Ah, HumanityTravel

May 15, 2012

Bye Bye to Walla Walla

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When I was a student at Whitman I had little interaction with the town of Walla Walla.  These days, the town is part of the fun of the visit. But being a Whitman graduate it’s hard to match wits with people outside the college.  Here are three vignettes:

As a student I once rode my bicycle out to College Place just to see what was there, at the time not much that interested me.  But 35 years later, and drinking green smoothies every day for arthritis, Seventh Day Adventist country was the place to go for a fix. In the health food cafe I inquired of a woman whose long gray hair stood out in points like the crown on the Statue of Liberty if she could make me a vegetable smoothie.

“You mean juice?”

“No, I want you to puree the whole food, pulp and all.”

“You know,” she said to me. “Dr Carbolic’s book?  He says that pulp isn’t good for you.”

I had no idea what she was referencing but my evangelical upbringing has taught me to sense one of the species, no matter what the subject matter.

“Yes, I’ve read his book.  I still want the pulp.”

“But he says that pulp is really quite bad for–here let me get you his diagram.”

“No, please. I’ve seen his diagram.”

“He says.  .  .”

“I know what he says.”

She looked flummoxed.  I started over.

“Can you make me a whole smoothie?”

“I don’t actually make them.  Laura?”

While Laura was popping beets and carrots into an ancient blender which was not going to make either a smoothie or juice, Miss Liberty came bustling over with a piece of paper.

“Since you are interested in health,” she began. “You’ll want to know about dangerous fats.  You see, this is how–”

“Thank you very much, I’ll read it.”  I plucked it out of her hand and folded it up.  I wondered if Laura, who appeared to not be listening to the conversation, was resigned to ceding a certain amount of potential business to this woman.  I wondered what the politics were.

“The fat begins.  .  .”

“You know,” I put my hand on her arm.  “I prefer to pay attention to my own body and make my decisions based on whether or not I feel better.”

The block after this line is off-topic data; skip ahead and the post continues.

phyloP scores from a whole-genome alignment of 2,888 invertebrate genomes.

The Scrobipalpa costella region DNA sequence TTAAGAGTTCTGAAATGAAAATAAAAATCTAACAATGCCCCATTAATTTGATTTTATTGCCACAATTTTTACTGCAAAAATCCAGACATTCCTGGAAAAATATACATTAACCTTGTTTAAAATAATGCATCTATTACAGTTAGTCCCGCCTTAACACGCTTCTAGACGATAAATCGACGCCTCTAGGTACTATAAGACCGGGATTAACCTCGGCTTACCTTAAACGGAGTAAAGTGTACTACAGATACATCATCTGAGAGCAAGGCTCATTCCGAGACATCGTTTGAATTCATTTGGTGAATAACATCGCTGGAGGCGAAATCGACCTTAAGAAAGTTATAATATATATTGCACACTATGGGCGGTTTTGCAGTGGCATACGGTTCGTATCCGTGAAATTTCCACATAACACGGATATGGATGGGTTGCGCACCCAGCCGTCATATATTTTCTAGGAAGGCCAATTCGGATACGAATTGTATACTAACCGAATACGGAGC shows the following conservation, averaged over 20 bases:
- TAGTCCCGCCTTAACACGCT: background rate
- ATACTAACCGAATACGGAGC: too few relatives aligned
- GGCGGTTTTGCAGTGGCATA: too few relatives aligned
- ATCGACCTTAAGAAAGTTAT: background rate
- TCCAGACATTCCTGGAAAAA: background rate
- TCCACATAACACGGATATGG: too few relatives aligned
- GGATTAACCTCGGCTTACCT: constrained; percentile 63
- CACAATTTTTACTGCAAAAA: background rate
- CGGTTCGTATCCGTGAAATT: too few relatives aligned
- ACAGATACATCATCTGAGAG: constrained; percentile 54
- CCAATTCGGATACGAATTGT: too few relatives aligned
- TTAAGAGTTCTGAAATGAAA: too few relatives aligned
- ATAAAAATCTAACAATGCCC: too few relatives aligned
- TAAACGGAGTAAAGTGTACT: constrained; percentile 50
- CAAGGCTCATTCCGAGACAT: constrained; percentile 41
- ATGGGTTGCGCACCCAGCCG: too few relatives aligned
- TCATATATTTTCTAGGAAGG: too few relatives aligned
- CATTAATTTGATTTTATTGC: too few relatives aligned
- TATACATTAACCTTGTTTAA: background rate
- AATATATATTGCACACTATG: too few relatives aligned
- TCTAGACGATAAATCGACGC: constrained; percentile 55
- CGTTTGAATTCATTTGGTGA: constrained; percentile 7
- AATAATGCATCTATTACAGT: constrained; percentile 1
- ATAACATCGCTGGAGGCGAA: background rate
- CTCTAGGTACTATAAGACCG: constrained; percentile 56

“Yes,” she conceded doubtfully. “That’s important, too, but Dr. Carbolic–”

“Thank you very much.”  I said loudly.

*               *               *                *                *                 *

I had an odd conversation when I stopped for coffee on my way out of town on Sunday morning.   The girl behind the register looked in her early twenties.

“Do you make espresso drinks?” I asked.  I didn’t see any of the usual equipment.

“What do you mean by espresso?”

“Your sign out front says that you make espresso drinks.”

“You mean like a cappuchino?”

“I mean like an Americano.”

“All we have are those coffee machines.”  She gestured to the Boyd’s drip coffee machines, one of which had a sign that said “Capucchino.”

“OK, well, never mind.  Can I use the rest room?”

“You need the key,” she informed me.


“OK,” I said.

Long pause.

“The key isn’t here. Somebody must be in the rest room.”

“It’s 9:00 on a Sunday morning and mine is the only car within two blocks.  Who could be in the rest room?”

She looked like she hoped I would stop asking such hard questions.  “Someone must not have returned the key.”

I stared at her, trying to imagine what she did with her mind in her spare time. I imagine she was relieved when I left but I was both unrelieved and unfulfilled.

*               *               *              *              *               *                *

I saved this vignette for last because I think it’s sweet and because the only sarcasm in the exchange wasn’t mine which in itself is worth noting.

I was on my bicycle trying to work off either the morning’s lemon Shaker pie or the afternoon’s Umpqua ice cream.  Coming around a familiar loop in Pioneer Park I heard boys’ voices.

“There’s another one!”

“My stick broke, hand me yours.”

“No get down, it’s my turn.”

Five boys were clustered around an old Civil War cannon.  One was wrapped around the barrel, poking a stick into its innards.

I stopped.

“What are you doing?”

“There are messages down there,” said one of the boys.

“What kind of messages?”

“This one says, ‘Help, help, I’m a prisoner in here!’”

“Hey, can I take your picture?” I asked

“Are you from the UB?”  That would be the Walla Walla Union Bulletin, which was misguided enough to not give my book signing a listing so we don’t like them.

“No,” I said.  “But I might write about you.  Would that be all right?”

“Can we read it?”

“It’ll be on the Internet.  I bet you guys are pretty good on the computer.”

One of them said –and here’s my next to favorite part– “No, not really.”

Five boys, ages around 10 or 11, playing outside, and not particularly good on the computer.  I bet they’re better than me but never mind.

None of us had a pen or paper (or IPod).  I asked “How will I get ahold of you when I’ve written my piece?”

Long pause.  (Now here’s my favorite part:)

“My name’s David,” said the boy on the cannon.

I smiled.

“Oh, that’ll help,” said the boy withholding the stick.

David, wherever you are, I hope you see this because you were a sparkle on my most recent visit to WallaWalla.







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